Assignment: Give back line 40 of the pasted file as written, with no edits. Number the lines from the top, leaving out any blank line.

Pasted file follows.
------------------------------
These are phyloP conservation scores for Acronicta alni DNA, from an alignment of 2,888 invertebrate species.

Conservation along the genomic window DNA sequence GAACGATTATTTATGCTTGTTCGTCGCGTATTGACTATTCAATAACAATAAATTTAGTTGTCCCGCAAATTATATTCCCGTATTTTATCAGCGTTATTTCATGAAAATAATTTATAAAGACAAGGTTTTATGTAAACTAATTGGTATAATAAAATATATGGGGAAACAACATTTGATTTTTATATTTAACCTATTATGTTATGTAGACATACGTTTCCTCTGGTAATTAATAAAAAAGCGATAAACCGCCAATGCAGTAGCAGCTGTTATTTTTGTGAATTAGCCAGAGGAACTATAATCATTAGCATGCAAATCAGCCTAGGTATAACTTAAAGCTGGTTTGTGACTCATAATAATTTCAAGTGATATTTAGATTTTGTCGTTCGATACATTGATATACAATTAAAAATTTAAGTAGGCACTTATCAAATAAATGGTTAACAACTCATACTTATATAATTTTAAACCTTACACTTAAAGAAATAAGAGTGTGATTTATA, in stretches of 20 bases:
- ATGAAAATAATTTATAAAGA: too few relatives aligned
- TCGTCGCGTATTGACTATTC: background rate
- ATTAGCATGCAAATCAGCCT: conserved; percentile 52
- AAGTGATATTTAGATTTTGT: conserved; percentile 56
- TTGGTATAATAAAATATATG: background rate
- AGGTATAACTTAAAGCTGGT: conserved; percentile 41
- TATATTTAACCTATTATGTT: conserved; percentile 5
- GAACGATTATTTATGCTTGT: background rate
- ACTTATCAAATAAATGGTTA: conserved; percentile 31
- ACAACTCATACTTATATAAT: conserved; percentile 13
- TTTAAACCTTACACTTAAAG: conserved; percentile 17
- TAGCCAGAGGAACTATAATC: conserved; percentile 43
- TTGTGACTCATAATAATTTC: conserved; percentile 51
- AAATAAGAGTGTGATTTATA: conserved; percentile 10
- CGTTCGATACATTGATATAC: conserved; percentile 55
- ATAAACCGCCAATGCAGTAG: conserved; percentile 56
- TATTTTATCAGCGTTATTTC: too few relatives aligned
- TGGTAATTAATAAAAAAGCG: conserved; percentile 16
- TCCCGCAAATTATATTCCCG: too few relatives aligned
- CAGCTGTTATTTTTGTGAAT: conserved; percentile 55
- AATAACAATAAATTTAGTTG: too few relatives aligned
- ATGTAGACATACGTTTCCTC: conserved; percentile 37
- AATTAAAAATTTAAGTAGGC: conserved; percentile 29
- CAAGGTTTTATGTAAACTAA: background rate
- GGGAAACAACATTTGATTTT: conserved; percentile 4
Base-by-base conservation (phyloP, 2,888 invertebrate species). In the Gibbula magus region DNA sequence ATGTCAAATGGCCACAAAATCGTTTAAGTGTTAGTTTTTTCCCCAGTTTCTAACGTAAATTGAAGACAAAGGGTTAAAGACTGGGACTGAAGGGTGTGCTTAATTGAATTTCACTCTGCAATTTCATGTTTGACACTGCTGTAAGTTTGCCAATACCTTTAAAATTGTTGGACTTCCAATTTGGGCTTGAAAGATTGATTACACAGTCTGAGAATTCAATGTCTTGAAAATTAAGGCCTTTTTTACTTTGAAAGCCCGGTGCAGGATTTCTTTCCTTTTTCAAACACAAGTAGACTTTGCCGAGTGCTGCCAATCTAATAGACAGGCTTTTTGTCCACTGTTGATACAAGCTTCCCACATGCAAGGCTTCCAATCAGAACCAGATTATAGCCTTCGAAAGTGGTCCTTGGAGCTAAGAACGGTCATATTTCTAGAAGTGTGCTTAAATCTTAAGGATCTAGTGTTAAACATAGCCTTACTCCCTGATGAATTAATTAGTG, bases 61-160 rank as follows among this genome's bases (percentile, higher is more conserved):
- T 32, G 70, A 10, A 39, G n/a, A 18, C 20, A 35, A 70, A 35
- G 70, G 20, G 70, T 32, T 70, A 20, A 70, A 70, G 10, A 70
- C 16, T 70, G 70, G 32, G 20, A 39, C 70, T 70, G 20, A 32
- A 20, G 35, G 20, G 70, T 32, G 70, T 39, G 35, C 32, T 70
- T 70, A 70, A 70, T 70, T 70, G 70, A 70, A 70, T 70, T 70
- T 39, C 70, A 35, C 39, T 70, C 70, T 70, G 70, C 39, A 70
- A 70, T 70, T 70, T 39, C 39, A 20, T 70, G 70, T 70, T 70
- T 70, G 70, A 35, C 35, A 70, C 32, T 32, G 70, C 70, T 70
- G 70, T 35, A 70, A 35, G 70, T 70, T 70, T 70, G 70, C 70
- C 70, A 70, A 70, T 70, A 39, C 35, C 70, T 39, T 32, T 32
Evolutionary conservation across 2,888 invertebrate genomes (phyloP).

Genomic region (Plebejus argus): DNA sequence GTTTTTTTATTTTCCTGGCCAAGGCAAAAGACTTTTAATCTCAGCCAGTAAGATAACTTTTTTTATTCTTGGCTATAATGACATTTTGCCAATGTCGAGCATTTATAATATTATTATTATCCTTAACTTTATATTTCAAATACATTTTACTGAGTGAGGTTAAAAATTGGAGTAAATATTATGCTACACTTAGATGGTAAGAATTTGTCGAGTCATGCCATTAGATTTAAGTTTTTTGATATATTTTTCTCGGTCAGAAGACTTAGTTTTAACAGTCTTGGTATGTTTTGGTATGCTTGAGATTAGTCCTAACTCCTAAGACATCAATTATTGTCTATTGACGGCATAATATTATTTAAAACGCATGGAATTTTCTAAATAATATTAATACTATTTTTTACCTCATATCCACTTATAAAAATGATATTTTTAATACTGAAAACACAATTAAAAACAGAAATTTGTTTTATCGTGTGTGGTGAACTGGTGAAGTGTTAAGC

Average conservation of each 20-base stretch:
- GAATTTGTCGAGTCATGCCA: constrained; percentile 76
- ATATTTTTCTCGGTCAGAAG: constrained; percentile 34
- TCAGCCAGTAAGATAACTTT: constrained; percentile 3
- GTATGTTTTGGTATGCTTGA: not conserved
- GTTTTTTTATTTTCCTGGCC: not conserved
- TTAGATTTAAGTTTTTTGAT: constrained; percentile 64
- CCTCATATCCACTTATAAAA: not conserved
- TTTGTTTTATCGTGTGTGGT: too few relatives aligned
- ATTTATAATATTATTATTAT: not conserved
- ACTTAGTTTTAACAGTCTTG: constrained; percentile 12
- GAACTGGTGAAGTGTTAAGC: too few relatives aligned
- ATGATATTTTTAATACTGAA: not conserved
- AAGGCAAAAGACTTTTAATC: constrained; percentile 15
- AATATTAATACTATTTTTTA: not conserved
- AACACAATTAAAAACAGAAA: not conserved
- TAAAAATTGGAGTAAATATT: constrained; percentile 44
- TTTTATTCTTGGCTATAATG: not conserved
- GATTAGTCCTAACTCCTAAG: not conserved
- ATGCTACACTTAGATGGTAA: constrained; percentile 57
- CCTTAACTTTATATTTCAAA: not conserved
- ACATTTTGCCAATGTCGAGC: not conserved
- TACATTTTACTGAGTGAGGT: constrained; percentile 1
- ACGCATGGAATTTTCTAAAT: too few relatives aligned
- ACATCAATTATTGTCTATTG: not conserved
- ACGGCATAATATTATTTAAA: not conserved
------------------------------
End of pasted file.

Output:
Genomic region (Plebejus argus): DNA sequence GTTTTTTTATTTTCCTGGCCAAGGCAAAAGACTTTTAATCTCAGCCAGTAAGATAACTTTTTTTATTCTTGGCTATAATGACATTTTGCCAATGTCGAGCATTTATAATATTATTATTATCCTTAACTTTATATTTCAAATACATTTTACTGAGTGAGGTTAAAAATTGGAGTAAATATTATGCTACACTTAGATGGTAAGAATTTGTCGAGTCATGCCATTAGATTTAAGTTTTTTGATATATTTTTCTCGGTCAGAAGACTTAGTTTTAACAGTCTTGGTATGTTTTGGTATGCTTGAGATTAGTCCTAACTCCTAAGACATCAATTATTGTCTATTGACGGCATAATATTATTTAAAACGCATGGAATTTTCTAAATAATATTAATACTATTTTTTACCTCATATCCACTTATAAAAATGATATTTTTAATACTGAAAACACAATTAAAAACAGAAATTTGTTTTATCGTGTGTGGTGAACTGGTGAAGTGTTAAGC